Over the past year, Google has bought a company every two weeks, doubling its stated goal of 12 acquisitions annually and tripling its deal flow compared with the previous 12 months.
In each case, the acquisitions have been "strategic" rather than "financial." In fact, many large companies are looking to acquisitions as a means of supplementing feeble sales from existing customers.
As a business owner, your most attractive exit option is arguably a strategic sale of your business to a larger company. Strategic buyers are typically willing to pay more for your business than financial buyers (such as private equity companies) because they have assets that can increase the value of your company and theirs. Strategic buyers have deeper pockets than your management team or next of kin, which make them more generous acquirers than your managers or kids.
Here are four reasons big companies buy little ones:
1. To sell your product to their customers
First Research creates cheat sheets for salespeople who want to sound smart when they call a new customer in an industry they are unfamiliar with. Dun & Bradstreet has hundreds of thousands of customers buying sales leads from its Hoovers division, so it was willing to pay $22.5-million to Bobby Martin and his partners so that D&B could sell First Research industry profiles to Hoovers' customers. If only a fraction of Hoovers' customers bite, the deal will pay off for D&B.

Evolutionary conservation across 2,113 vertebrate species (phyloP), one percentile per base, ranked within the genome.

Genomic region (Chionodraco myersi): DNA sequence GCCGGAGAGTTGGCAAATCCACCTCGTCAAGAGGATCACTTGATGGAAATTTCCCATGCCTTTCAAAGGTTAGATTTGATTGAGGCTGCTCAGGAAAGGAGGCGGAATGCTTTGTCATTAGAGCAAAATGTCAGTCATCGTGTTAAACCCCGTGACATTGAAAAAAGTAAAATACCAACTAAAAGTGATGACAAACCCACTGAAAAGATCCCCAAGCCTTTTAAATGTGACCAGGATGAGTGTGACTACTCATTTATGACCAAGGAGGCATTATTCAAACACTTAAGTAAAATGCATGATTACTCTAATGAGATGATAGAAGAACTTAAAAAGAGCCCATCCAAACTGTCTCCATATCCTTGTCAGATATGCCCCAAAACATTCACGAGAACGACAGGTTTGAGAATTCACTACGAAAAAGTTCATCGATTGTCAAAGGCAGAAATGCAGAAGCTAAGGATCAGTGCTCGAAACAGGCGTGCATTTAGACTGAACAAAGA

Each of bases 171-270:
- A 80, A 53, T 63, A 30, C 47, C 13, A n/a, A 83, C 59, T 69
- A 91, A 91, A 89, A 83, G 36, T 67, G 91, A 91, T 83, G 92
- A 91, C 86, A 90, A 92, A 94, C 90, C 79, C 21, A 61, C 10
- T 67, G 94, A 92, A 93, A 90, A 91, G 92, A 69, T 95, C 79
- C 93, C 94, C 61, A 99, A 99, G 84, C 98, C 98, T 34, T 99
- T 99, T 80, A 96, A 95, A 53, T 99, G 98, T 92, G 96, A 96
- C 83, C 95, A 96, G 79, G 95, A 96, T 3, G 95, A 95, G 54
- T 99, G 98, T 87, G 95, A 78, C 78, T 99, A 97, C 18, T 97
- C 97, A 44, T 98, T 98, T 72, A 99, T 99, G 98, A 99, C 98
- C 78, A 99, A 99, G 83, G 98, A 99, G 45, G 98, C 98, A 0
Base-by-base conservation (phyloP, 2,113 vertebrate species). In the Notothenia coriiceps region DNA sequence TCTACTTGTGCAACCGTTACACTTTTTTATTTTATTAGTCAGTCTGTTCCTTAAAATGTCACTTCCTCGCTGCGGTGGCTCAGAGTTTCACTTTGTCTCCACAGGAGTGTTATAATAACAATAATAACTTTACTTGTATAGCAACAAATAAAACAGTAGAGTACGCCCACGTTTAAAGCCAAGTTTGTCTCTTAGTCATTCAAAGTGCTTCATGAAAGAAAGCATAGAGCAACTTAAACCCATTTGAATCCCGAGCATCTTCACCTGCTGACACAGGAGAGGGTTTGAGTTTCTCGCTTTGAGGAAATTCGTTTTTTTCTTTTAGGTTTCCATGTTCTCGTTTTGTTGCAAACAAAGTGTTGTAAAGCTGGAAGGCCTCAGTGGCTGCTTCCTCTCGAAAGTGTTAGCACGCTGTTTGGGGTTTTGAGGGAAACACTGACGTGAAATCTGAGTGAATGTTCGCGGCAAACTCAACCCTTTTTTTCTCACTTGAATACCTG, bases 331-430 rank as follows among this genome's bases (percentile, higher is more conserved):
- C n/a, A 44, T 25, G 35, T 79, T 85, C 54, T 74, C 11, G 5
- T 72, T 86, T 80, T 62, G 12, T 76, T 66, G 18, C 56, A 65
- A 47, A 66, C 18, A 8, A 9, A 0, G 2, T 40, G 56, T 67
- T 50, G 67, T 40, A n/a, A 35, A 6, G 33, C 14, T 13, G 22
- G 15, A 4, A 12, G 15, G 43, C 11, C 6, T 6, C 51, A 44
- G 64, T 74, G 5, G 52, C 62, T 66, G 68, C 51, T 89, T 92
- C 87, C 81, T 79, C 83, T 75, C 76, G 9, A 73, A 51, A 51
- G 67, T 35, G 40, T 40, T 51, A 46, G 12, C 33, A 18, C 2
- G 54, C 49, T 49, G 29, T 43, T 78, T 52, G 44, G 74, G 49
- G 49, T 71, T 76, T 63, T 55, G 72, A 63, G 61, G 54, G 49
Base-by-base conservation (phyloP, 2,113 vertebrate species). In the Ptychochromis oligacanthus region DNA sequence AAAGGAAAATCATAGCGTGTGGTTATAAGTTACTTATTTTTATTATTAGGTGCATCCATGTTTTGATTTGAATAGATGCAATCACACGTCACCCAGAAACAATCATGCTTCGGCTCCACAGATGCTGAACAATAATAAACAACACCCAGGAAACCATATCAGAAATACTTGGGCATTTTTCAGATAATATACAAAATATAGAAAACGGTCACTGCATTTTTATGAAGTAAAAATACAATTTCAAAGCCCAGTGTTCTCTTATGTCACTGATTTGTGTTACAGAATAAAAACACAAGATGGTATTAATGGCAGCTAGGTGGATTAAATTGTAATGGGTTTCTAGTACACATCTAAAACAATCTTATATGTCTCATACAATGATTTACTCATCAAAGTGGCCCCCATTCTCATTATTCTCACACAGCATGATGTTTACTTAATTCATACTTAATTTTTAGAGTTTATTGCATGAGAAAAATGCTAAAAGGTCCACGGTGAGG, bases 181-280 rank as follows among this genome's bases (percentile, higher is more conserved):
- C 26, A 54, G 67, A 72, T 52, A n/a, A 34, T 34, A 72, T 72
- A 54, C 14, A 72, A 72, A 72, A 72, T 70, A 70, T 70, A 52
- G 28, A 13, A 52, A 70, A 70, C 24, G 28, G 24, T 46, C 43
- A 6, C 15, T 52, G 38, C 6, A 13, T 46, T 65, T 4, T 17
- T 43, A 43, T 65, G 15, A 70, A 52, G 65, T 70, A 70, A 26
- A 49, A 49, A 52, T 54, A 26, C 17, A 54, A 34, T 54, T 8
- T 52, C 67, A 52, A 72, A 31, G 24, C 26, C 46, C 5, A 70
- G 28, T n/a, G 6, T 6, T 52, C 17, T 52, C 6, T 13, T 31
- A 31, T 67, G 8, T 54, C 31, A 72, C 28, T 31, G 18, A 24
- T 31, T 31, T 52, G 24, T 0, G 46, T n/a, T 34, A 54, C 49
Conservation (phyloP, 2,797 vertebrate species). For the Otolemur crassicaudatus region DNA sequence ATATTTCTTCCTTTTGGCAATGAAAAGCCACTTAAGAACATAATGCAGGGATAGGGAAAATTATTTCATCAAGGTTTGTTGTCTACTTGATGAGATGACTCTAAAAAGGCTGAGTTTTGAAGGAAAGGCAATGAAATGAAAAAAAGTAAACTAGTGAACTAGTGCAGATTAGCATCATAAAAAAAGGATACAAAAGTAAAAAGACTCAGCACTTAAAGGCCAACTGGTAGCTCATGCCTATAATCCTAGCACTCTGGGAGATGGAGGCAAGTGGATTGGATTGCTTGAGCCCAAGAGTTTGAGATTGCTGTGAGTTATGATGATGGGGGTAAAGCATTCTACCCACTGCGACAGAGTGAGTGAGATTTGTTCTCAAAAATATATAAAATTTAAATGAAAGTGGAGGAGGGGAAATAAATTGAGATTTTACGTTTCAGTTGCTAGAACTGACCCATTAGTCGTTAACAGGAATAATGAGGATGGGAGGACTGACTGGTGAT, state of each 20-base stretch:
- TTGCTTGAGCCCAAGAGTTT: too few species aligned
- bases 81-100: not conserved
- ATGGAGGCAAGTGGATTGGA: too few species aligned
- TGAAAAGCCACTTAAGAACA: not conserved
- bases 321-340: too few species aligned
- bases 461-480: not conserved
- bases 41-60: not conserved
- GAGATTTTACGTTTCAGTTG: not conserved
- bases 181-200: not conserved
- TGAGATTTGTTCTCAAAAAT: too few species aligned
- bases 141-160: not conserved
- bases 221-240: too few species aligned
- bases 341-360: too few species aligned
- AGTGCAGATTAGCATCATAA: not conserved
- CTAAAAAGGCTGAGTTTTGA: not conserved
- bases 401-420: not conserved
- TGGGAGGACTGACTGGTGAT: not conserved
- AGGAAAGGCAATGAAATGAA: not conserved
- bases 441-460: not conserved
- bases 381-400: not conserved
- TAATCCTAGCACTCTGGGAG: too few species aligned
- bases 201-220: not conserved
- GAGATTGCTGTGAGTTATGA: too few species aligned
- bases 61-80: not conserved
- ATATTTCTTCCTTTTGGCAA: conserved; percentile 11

2. To get your technology to make one of their products better
Google paid $25-million for DocVerse because it had built a better way for users to share documents. By swallowing DocVerse, Google is accelerating the adoption of its Google Docs platform.
3. To get hold of your smartest employees
Sterling Cooper got acquired because of the creative genius of Donald Draper. While the players are fictional in the case of the hit TV series Mad Men, big service companies often buy smaller ones for the people.
4. To get a new place to sell their stuff
Bell Canada bought The Source last year to add 756 new stores to sell retail consumers phones, TVs and Internet access.
When I sold my last business, I was in discussions with three strategic acquirers, most of which were at the table because they could see how our product could be sold to their customers.
If you want to sell your business to a big company, the trick is to explain to an acquirer how the combination of the two companies is worth more than the individual companies on their own.
Special to The Globe and Mail
John Warrillow is a writer, speaker and angel investor in a number of start-up companies. He writes a blog about building a valuable – sellable – company. Follow him on Twitter @JohnWarrillow.